When added to high-intensity statin therapy in patients with acute coronary syndrome (ACS), evolocumab quickly and significantly reduced low-density lipoprotein cholesterol (LDL-C) levels to recommended target levels, according to research published in the Journal of the American College of Cardiology.

The risk for recurrent ischemic events is particularly high for patients with ACS, and lowering LDL-C levels is critical for reducing cardiovascular morbidity and mortality in this population. In this study, the researchers assessed the safety, efficacy, and feasibility of evolocumab, an LDL-C-lowering drug with rapid onset of action, during the acute, in-hospital, high-intensity statin therapy stage.

The study (Evolocumab for Early Reduction of LDL-Cholesterol Levels in Patients With Acute Coronary Syndromes [EVOPACS], ClinicalTrials.gov Identifier: NCT03287609) was an investigator-initiated, double-blind, placebo-controlled trial with 308 patients. Inclusion criteria included diagnosis of ACS as defined by current guidelines and an LDL-C level higher than guideline recommendations (≥70 mg/dL for prior treatment with high-intensity statin, ≥90 mg/dL for prior treatment with low- or moderate-intensity statins, or ≥125 mg/dL with no prior statin treatment). Patients were randomly assigned to receive evolocumab 420 mg subcutaneously or placebo at baseline and again at 4 weeks. The primary end point was percentage change in calculated LDL-C from baseline to 8 weeks.

From baseline to week 8, a significant change in LDL-C of -77.1%±15.8% was demonstrated in the evolocumab group vs a change of -35.4%±26.6% in the placebo group. Furthermore, at the 8-week assessment, a reduction in LDL-C to the target level of <70 mg/dL was seen in 95.7% of patients receiving evolocumab, with some patients seeing results as early as 4 weeks after treatment initiation. No significant differences in adverse events were seen between the treatment and placebo groups.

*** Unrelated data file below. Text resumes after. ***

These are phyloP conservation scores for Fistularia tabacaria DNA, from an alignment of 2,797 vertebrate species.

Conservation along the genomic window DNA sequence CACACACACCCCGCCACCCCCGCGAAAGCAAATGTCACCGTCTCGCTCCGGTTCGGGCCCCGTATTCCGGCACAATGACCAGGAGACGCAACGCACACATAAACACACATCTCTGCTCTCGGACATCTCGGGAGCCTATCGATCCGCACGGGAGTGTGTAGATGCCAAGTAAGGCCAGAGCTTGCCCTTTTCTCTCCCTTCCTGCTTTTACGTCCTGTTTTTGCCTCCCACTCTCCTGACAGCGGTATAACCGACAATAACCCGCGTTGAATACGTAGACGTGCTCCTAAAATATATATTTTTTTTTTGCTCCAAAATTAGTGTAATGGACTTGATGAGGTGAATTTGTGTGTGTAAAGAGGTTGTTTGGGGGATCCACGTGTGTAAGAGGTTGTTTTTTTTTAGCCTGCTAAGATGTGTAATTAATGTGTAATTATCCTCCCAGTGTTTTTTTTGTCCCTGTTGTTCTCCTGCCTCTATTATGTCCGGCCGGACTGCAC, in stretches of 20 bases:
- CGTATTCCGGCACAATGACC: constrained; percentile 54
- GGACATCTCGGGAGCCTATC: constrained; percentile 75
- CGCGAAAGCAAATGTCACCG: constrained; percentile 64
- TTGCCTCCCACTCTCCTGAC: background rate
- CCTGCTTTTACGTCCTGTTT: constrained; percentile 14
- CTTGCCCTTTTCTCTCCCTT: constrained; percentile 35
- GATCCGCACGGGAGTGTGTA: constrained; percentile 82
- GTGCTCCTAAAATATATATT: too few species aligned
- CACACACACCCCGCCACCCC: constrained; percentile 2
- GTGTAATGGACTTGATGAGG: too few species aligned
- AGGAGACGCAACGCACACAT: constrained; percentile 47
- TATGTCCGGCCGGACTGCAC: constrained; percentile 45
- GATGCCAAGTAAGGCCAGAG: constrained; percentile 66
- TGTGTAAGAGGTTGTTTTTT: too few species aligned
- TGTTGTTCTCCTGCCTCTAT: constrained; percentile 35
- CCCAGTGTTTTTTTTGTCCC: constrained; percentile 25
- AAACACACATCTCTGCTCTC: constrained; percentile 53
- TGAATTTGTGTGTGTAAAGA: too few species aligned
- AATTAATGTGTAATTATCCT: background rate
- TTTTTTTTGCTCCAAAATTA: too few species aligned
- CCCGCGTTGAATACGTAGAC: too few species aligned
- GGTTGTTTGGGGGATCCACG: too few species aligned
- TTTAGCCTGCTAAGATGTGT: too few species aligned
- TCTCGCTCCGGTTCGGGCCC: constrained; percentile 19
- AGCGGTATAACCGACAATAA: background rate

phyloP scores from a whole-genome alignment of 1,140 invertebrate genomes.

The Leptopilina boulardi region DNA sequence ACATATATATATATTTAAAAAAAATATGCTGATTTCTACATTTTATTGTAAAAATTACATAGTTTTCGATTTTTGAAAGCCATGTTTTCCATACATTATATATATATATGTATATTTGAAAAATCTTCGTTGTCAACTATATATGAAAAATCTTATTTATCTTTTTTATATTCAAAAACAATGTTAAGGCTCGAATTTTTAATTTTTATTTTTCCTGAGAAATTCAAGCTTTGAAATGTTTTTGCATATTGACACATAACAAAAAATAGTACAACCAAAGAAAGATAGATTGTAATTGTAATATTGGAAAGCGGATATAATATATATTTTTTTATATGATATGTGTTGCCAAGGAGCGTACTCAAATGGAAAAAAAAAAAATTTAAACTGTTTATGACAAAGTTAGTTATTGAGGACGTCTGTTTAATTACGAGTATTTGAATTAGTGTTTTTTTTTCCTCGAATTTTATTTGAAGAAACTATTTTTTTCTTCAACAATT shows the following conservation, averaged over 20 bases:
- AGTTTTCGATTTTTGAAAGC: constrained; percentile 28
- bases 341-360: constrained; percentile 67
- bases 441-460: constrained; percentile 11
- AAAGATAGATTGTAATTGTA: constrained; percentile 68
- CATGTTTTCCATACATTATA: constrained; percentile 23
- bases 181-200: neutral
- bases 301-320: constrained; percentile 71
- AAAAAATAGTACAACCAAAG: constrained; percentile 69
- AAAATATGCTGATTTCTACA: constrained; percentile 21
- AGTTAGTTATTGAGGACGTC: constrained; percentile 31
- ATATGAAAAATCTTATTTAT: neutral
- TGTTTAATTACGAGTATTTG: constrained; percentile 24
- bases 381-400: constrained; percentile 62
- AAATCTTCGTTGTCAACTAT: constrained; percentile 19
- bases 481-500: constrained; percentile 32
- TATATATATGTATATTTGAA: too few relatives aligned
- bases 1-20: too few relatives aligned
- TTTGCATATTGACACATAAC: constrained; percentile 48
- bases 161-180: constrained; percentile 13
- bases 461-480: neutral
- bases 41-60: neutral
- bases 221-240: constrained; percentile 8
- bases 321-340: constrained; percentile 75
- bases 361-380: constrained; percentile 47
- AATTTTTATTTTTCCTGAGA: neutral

Limitations of the study included oversight of prespecification of elevated triglyceride levels as an exclusionary criterion for the study, which slightly reduced the number of patients for whom planned outcome analyses could be reliably applied. The investigators also did not measure lipid levels before the planned 4-week assessment; therefore, they could not assess efficacy of evolocumab in the earlier stages of therapy.

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The researchers concluded that “in patients presenting with ACS, evolocumab initiated in-hospital on top of high-intensity statin therapy was well tolerated and resulted in substantial reduction in LDL-C levels after 8 weeks” and “allowed rapid attainment of currently recommended target levels [of LDL-C].”

This study was supported by Amgen Inc. Several study authors declared affiliations with the pharmaceutical industry. Please see the original reference for a full list of authors’ disclosures.

Reference

Koskinas KC, Windecker S, Pedrazzini G, et al. Evolocumab for early reduction of LDL-cholesterol levels in patients with acute coronary syndromes (EVOPACS) [published online August 31, 2019]. J Am Coll Cardiol. doi:10.1016/j.jacc.2019.08.010